Although Shadow Communications Minister Malcolm Turnbull has been mum on definite costs, Citigroup Global Markets estimates that the coalition's broadband plan would set Australian taxpayers back approximately $16.7 billion, and could be completed by the end of 2018.
In August, Turnbull revealed that should the coalition form government, it would halt construction of the National Broadband Network (NBN) and conduct a cost-benefit analysis to determine the best broadband model for Australia. This would likely lead to a policy of fibre to the node (FTTN) in many areas; fibre to the home in Greenfields sites, utilising Telstra and Optus' hybrid fibre-coaxial cables; and subsidising the costs of broadband in rural and remote areas. Telstra's wholesale and retail arms would also be structurally separated, creating a new "Network Co" that would be the wholesaler for FTTN network.
Since the announcement, Turnbull has yet to disclose how much he expects this policy would cost by comparison to the Federal Government's $35.9 billion NBN project. However, international financial organisation Citigroup has this week released an equity analyst report on Telstra, assessing merits of the coalition policy and the likely financial impact on Telstra, and putting the cost at $16.7 billion.
The report, provided to ZDNet Australia, explains that based on the coalition estimation that the urban FTTN roll-out and HFC upgrades would cost $10 billion, the costs of deploying adequate broadband to regional areas would bring the total cost of the project to $16.7 billion, $19 billion less in capital expenditure than the NBN.
This was broken down into $6.1 billion for FTTN, $3.3 billion for fixed wireless in regional areas, $4.7 billion for greenfields FTTH and $2.7 billion in overheads. Following the six-month cost-benefit analysis after the 2013 election, Citigroup estimates that it would take two years to the end of 2015 for the coalition to renegotiate the definitive agreement with Telstra, negotiate a new separation deal and renegotiate the HFC deals with both Telstra and Optus. After this, it expects that the structural separation of Telstra would take three years, to the end of 2018.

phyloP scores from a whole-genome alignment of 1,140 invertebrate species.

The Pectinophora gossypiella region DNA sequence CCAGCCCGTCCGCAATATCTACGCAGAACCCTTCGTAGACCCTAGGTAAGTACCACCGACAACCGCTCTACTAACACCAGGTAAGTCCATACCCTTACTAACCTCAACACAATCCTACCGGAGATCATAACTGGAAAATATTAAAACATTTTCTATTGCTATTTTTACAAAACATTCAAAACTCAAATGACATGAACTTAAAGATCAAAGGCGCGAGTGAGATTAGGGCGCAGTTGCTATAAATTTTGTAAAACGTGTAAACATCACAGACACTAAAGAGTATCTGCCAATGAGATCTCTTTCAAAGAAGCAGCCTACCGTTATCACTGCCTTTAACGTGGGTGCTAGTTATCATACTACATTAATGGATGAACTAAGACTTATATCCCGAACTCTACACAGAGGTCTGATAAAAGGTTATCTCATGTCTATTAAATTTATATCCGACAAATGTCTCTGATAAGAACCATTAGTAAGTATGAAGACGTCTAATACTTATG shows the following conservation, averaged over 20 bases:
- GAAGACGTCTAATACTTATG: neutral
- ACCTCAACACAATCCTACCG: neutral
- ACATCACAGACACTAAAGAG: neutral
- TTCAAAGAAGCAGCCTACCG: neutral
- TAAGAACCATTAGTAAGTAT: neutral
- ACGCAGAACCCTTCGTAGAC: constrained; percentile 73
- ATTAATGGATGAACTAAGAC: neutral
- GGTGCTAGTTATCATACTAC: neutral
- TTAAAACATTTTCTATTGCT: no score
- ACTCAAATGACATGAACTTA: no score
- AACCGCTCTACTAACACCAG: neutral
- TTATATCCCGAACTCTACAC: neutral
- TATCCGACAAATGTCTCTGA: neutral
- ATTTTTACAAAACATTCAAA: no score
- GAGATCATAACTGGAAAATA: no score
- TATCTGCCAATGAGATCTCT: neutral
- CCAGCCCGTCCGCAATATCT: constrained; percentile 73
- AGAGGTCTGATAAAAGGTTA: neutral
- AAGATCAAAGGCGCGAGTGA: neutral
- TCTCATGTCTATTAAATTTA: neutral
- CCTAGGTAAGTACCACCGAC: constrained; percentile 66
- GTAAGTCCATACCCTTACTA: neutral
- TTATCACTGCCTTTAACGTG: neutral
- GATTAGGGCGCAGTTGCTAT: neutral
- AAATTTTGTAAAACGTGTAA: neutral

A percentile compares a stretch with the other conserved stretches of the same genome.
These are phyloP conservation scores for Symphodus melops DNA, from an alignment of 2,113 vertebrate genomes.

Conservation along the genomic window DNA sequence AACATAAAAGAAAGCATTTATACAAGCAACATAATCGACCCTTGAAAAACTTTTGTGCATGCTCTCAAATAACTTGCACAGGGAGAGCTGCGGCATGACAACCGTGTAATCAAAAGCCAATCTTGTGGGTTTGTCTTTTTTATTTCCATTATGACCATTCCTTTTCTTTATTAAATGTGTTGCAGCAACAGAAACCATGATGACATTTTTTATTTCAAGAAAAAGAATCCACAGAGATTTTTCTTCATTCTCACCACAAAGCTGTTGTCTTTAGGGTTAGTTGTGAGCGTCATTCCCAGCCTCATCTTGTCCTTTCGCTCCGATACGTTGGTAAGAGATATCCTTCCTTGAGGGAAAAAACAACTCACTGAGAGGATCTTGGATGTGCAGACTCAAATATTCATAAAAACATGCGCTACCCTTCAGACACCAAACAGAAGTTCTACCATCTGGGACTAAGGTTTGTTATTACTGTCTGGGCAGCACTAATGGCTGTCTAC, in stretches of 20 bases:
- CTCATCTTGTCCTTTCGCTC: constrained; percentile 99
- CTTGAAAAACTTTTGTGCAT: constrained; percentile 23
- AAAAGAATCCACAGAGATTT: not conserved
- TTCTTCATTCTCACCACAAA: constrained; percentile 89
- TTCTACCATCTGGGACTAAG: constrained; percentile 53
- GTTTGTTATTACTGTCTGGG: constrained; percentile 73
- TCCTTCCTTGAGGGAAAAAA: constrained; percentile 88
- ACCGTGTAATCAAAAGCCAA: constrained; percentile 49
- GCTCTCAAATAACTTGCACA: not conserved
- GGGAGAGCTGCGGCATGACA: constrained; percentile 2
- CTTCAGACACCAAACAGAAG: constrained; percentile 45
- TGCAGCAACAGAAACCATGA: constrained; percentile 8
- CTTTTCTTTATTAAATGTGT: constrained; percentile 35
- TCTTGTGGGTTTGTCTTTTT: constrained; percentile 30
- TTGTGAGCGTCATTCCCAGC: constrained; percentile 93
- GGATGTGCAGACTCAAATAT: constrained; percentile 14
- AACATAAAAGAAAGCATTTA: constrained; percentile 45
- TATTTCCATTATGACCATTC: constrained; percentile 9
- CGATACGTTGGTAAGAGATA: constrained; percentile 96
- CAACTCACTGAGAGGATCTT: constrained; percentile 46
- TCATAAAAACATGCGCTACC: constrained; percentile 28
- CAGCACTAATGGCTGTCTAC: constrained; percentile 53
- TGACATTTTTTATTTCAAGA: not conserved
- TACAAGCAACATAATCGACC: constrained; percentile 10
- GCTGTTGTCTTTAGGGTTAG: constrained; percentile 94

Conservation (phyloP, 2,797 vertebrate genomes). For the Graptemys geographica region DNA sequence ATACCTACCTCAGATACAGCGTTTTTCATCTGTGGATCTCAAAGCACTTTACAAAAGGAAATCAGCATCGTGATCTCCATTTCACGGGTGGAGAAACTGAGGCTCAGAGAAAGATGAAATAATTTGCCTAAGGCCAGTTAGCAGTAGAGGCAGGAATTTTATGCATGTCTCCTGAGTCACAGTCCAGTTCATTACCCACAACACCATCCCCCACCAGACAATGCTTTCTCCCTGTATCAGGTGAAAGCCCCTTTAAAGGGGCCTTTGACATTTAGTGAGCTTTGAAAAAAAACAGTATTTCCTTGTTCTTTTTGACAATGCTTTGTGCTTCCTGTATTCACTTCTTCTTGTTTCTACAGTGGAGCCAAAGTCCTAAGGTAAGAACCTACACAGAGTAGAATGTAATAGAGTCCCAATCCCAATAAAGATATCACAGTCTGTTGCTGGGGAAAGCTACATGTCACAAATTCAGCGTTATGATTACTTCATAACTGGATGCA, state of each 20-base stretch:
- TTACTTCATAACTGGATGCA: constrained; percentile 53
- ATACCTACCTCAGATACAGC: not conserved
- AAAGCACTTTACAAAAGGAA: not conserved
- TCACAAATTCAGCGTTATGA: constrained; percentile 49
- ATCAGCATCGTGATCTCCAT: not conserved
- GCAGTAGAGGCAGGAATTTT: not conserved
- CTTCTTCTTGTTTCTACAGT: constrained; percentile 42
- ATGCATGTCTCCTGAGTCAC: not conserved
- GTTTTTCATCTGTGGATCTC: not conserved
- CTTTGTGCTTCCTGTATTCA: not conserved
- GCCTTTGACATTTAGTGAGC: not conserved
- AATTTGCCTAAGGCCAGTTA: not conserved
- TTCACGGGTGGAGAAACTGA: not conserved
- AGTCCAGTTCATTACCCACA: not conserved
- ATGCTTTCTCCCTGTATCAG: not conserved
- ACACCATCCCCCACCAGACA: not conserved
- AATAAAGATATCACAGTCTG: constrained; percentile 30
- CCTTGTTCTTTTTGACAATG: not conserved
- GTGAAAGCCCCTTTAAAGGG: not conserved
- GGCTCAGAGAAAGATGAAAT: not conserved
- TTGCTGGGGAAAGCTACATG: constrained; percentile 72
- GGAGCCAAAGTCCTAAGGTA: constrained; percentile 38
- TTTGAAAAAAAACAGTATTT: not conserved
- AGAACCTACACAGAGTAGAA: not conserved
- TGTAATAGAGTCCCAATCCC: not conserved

While Turnbull could just contact NBN Co CEO Mike Quigley "and then just turn off the funding", there would be a number of hurdles to overcome to "shut down the NBN", Citigroup said, including:
- Terminating contracts and facing the associated penalties
- Selling the NBN fibre assets that are fragmented across the country
- Cancelling planned roll-out locations and facing the potential backlash from residents in those areas
- Re-writing Telstra structural separation legislation so that it is no longer tied to the NBN
- Dealing with a hostile Senate controlled by the Greens.
The policy would also return the industry to tiered fixed-broadband pricing between regional areas and metropolitan areas of Australia, with companies favouring metro infrastructure roll-outs over regional roll-outs in order to make a return on investment. While Citi acknowledged that the coalition policy provided for subsidies for regional areas, it said it is concerned that the private sector would "continue to limit broadband development in regional areas".
The office for the shadow communications minister told ZDNet Australia that Citigroup had not consulted the coalition at all in the production of the report, and declined to comment.